Please explain AMO


#1

Having searched through tons of info on maritime officer unions it appears finding the simple information is proving the most difficult. I am planning on doing the Graduate License Option course at SUNY Maritime having spent a year at Mass Maritime and moving on to pursue a different degree at a different school.

I am interested in learning more about AMO, but am simply trying to decipher how it works. Fast foward 2.5-3 years and I theoretically have my Masters degree and 3rd Mate license.

I am assuming that you apply to the Union, then what? Can someone briefly explain the nuts and bolts of the officer unions so myself and my wife can better understand the endstate of this educational undertaking?


#2

AMO is pretty simple. You send in an application with your license and class certificates. Then you are supposed to call the union dispatcher to register and they offer you a job when it becomes available. Being a new “applicant” don’t expect anything glamorous. You can also register now via a secure website once you are accepted as an applicant memeber.

Once you do your first tour (typically 3-4 months), you are now in the Medical plan. You then collect your vacation check and can get another job after your “return to work date” (the expiration of your vacation time which is typically 15 to 20 days vacation for every 30 days worked but depends on the contract.)

A word of warning, the job market is pretty bad now, even more so for Mates, so you might “be on the beach” for a while. You can increase your chances at employment by using the school’s placement service which is how I got into AMO. However in 2-3 years it might be better. As a rule, it’s always harder to ship as a mate than as an engineer.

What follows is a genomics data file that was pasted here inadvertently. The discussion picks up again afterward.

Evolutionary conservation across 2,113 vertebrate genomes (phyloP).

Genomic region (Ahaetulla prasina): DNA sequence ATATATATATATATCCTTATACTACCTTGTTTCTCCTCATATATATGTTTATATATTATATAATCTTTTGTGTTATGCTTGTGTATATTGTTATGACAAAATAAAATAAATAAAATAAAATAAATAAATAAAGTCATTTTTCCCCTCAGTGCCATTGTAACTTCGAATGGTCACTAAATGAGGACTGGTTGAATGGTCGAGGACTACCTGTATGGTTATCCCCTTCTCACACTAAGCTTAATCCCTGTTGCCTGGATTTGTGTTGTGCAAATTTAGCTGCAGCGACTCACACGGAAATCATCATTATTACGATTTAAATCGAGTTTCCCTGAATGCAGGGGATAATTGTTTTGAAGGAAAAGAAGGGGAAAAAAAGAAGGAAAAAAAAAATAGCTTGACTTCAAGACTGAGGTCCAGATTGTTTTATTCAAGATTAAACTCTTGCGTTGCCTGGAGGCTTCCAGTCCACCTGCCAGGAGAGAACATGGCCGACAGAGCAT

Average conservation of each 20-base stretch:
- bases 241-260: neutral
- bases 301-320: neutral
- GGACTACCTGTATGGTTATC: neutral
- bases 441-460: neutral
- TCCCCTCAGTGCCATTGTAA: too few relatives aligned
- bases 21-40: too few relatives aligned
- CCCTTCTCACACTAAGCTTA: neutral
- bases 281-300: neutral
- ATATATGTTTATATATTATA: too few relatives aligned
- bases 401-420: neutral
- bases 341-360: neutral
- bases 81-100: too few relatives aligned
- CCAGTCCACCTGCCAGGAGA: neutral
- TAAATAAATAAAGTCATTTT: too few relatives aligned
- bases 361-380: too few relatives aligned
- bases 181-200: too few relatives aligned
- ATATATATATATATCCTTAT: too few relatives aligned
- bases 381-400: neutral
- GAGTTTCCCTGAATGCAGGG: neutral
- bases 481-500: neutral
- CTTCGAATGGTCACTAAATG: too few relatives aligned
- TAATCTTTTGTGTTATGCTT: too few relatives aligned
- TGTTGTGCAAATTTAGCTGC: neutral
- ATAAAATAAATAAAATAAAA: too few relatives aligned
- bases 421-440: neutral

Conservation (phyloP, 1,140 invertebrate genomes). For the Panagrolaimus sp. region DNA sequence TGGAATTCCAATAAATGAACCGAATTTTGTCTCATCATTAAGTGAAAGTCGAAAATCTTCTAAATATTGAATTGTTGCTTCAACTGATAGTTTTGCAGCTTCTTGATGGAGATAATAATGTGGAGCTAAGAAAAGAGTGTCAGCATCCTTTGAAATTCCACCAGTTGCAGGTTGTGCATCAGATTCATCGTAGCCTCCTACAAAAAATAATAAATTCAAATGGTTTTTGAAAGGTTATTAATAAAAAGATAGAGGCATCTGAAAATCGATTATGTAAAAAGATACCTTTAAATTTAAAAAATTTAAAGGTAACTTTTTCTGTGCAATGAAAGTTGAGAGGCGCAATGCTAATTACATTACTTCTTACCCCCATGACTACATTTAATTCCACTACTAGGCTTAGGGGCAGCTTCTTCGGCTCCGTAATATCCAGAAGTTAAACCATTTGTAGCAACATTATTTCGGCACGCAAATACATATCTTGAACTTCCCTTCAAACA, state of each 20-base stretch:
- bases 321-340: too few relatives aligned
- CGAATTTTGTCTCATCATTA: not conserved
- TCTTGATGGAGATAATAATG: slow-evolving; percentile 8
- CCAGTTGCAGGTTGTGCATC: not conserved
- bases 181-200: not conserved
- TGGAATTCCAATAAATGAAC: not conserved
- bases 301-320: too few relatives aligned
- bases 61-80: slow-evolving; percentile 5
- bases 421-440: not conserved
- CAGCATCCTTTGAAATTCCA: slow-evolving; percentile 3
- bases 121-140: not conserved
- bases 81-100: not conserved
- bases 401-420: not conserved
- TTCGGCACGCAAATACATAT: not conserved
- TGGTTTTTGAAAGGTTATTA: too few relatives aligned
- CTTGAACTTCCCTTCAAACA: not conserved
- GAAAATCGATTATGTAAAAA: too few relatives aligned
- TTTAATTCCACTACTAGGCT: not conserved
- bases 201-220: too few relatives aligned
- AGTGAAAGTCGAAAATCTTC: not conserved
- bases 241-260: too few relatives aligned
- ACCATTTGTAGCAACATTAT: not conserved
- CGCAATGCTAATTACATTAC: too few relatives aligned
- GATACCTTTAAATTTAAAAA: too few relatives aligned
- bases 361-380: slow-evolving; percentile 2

Once you do your time and pay your initiation fee, you can apply for your “book” which allows you to claim a permenant job and vote, although in AMO it isn’t too hard for applicants to return to a job if the company likes you.

There are some differences between AMO and MM&P. The big one is how they ship. With AMO it’s a telephone call to Florida and checking the internet website. With MM&P (as far as I know) you still need to make personal appearances at the union halls in the big cities every day and wait for a job. One of the MM&P guys on here can fill you in on the details about that. MM&P also pays a lot more, but thats if you can actually get on a ship more than once a year.

Your Master’s degree is basically irrelevant at sea and neither hurt nor help you getting a union job at sea. That only comes in handy when you decide to go ashore.

Hope that helps a bit.

JCA


#3

Great explanation, thank you very much!

Can you give me a rough idea of the rhythm? By that I mean, in the downturn we have now and as a new 3/M Applicant how often will a job offer typically come up? (I know this is an impossible question, but I really have no idea how many jobs/ships these Unions actually have and therefore not even a rough idea of job offers)

Also, based on your experience in a “normal” shipping climate how often would a new 3/M work with AMO or MMP?

I’m just trying to get a grasp of the home/work ratio in the downturn and what to expect in a more normal work climate. Now that I am married I actually need to be able to explain this kind of stuff!


#4

Your best bet for shipping regularly, i.e. more than once per year is to take one of the bottom feeding jobs that AMO has. By that I mean 3PSC. They are a government contractor. They don’t pay well and the hitches are fairly long (4 mos), but because of that, getting seatime for your book is easier.
In our current hope and change economy, jobs are few and far between. Especially for a new guy. Good luck.


#5

Anabasis is correct. I’m a 3rd A/E with AMO. However, a number of the AMO companies are direct hire and can offer permanent positions. That doesn’t prevent you from sailing off the board either. They also have the STAR Center in Florida which has some really good classes.